The Russian republic of Kalmykia sits near the Caspian Sea’s western shore, not far from the border with Kazakhstan.
It’s not a popular tourist destination. But if you were to travel to Kalmykia’s capital, you’d find a spectacular city-within-a-city dedicated to one of the world’s oldest games.
This unusual place comes with a controversial — and deadly — past.
In 2002, writer Daniel Kalder visited Kalmykia with a couple of friends.
On the drive from the airport to the capital city of Elista, they passed public service posters that lined the road — holdovers from Kalmykia’s Soviet past.
" 'Call your parents,' " Kalder recalls. "I remember there was a lot of adverts that said, 'We buy hair.' There was another one that said, 'Play chess.' "
Kalder says there was little information about Elista online or in travel brochures, so he wasn’t exactly sure what he’d find there. But, after a few days of wandering around, he found what he was looking for: a place called "Chess City."
"And there was kind of a gate that you pass through," Kalder says. "It kind of looked a little bit like a modern housing site. Clean, shiny houses. Not tower blocks or this kind of grim, depressing Soviet architecture. It was this kind of gleaming, European-style subdivision with what looked like a shopping center in it. But was actually the Palace of Chess."
'It Was Really Almost Hallucinatory'
The Palace of Chess is a five-story structure with a modern glass facade. Its shape suggests the traditional yurt used for centuries by the formerly nomadic Kalmyk people.
"There was a young couple, sort of half making out on the steps when we arrived," Kalder says. "Which is really strange, because it was completely abandoned. Maybe that's why they were there.
"So we kind of went up the steps and went through these glass doors, and there was a security guard at the door. And he was shocked, very surprised, to see us. I guess he was there to protect the Palace of Chess. From what wasn't clear."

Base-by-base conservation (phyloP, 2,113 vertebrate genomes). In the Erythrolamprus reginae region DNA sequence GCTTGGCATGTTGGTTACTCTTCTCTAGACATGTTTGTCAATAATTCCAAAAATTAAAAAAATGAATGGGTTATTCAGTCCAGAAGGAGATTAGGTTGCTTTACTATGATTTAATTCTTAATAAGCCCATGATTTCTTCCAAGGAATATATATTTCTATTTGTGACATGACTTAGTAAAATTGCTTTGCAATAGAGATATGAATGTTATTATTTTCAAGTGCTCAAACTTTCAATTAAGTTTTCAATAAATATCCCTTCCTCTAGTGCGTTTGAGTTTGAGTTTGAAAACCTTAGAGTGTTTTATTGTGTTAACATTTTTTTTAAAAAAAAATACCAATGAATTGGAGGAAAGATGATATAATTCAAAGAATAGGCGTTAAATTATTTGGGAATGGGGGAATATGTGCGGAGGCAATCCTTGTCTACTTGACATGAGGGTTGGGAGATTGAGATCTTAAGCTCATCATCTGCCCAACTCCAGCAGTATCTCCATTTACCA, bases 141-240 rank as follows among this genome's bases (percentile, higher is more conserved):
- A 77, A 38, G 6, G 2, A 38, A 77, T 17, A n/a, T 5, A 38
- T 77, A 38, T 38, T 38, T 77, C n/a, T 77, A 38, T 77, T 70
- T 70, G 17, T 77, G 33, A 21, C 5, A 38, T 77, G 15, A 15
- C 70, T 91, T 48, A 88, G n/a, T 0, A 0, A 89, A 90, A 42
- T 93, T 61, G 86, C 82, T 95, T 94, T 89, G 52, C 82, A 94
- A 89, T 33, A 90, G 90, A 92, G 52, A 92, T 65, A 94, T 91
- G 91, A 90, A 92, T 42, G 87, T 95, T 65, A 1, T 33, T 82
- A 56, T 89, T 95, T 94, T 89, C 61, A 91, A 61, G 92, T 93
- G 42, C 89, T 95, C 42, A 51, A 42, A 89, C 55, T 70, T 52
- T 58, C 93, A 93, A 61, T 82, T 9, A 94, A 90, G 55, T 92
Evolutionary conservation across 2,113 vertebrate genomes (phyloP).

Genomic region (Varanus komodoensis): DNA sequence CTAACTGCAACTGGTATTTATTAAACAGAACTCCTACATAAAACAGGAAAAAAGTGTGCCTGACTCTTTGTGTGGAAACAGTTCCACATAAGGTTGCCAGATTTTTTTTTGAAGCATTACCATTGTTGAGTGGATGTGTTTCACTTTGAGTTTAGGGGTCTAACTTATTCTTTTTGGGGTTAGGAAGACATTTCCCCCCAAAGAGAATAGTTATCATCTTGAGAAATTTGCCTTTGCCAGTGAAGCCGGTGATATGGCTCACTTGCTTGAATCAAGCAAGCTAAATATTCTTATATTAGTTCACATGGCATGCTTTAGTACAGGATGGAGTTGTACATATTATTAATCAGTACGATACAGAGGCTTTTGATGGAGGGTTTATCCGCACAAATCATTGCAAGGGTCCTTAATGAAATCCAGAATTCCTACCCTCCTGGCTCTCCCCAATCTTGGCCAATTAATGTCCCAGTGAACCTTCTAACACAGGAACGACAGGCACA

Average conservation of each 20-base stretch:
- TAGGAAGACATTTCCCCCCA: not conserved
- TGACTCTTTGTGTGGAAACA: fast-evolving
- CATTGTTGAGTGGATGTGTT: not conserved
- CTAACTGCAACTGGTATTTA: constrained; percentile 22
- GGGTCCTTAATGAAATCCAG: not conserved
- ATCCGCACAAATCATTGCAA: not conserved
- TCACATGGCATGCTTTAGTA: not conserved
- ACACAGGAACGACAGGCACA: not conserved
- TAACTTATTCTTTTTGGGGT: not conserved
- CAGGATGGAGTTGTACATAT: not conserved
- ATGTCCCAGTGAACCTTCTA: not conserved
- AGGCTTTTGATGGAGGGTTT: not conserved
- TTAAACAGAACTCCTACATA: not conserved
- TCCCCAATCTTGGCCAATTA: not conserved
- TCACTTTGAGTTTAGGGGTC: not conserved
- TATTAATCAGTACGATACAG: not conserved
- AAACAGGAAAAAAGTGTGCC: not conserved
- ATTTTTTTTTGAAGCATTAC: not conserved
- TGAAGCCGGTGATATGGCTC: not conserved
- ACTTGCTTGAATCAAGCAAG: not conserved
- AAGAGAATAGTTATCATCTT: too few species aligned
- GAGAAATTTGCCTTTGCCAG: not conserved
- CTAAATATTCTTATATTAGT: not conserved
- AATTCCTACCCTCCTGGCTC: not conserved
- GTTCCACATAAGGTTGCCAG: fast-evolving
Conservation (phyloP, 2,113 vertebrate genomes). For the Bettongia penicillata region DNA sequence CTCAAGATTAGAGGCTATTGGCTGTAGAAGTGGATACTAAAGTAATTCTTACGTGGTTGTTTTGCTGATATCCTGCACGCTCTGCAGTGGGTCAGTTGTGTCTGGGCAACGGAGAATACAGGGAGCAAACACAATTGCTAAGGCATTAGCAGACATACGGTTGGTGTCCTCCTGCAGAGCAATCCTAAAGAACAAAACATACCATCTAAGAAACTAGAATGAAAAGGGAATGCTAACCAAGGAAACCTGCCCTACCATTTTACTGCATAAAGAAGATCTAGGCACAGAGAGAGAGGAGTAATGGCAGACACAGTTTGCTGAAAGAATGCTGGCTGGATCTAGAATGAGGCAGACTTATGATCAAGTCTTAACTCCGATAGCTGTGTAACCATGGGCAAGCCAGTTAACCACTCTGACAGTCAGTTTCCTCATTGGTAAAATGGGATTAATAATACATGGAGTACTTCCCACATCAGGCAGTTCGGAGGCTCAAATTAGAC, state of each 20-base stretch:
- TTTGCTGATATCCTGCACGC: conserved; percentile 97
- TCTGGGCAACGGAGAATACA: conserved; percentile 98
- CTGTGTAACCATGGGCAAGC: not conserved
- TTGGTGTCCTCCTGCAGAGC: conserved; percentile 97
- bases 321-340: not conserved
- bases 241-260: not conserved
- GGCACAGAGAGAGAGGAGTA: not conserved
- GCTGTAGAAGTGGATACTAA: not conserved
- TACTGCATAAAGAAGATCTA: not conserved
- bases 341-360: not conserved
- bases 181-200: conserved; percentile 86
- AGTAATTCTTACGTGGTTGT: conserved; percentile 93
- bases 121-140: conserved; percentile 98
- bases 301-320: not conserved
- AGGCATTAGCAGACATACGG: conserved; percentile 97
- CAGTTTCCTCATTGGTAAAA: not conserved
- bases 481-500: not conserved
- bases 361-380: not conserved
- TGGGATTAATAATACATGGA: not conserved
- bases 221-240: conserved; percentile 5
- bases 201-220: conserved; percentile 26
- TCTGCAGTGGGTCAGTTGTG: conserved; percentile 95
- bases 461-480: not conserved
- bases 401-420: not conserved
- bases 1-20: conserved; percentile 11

The guard asked why they were there. Kalder and his friends said they wanted a tour. The guard was skeptical. But, after a bit of convincing, he took Kalder and his friends inside.
"It was really empty," Kalder says. "It was like a ghost ship. The ground floor was just a big open space."
They walked upstairs to a gallery, where they saw a photograph hanging on a wall. It was of the Palace of Chess in the late ‘90s, when it was still under construction.
"And this really familiar-looking guy with a beard, who was looking at the construction site with great interest," Kalder recalls. "And then I realized that it was Chuck Norris."
Norris had visited Elista when Chess City was being built. Nobody seems to know exactly why he was there.
Naturally, I tried to get Norris on the show, but my dreams were dashed.
But back to the Palace of Chess.
"It was just bizarre," Kalder says. "It was just weird. It was really almost hallucinatory. They had these chess tables, but they didn't have any pieces, just these tables set up for games that were never going to be played.
"And then at the very top, there was, like, exhibits of famous grand masters, of famous Soviet chess players. That was it, really. I just kept wandering around in this abandoned glass pyramid. A monument to an impossible dream."
That dream originated with Chess City’s founder, former junior chess champion Kirsan Ilyumzhinov.
Two Presidents In One
"He's an unusual character, and a very controversial character," Kalder says. "When he came of age, it was sort of in the 1980s, perestroika, when things were changing. And so he went into business importing cars, and he made quite a lot of money. And so, by the early 1990s, he was already a millionaire."
The Soviet Union fell in 1991. Two years later, Kirsan Ilyumzhinov was elected president of Kalmykia.
"He made all the kids in Kalmykia learn chess, compulsory chess lessons," Kalder says. "He wanted chess to be an Olympic sport. He wanted a billion people to be playing chess."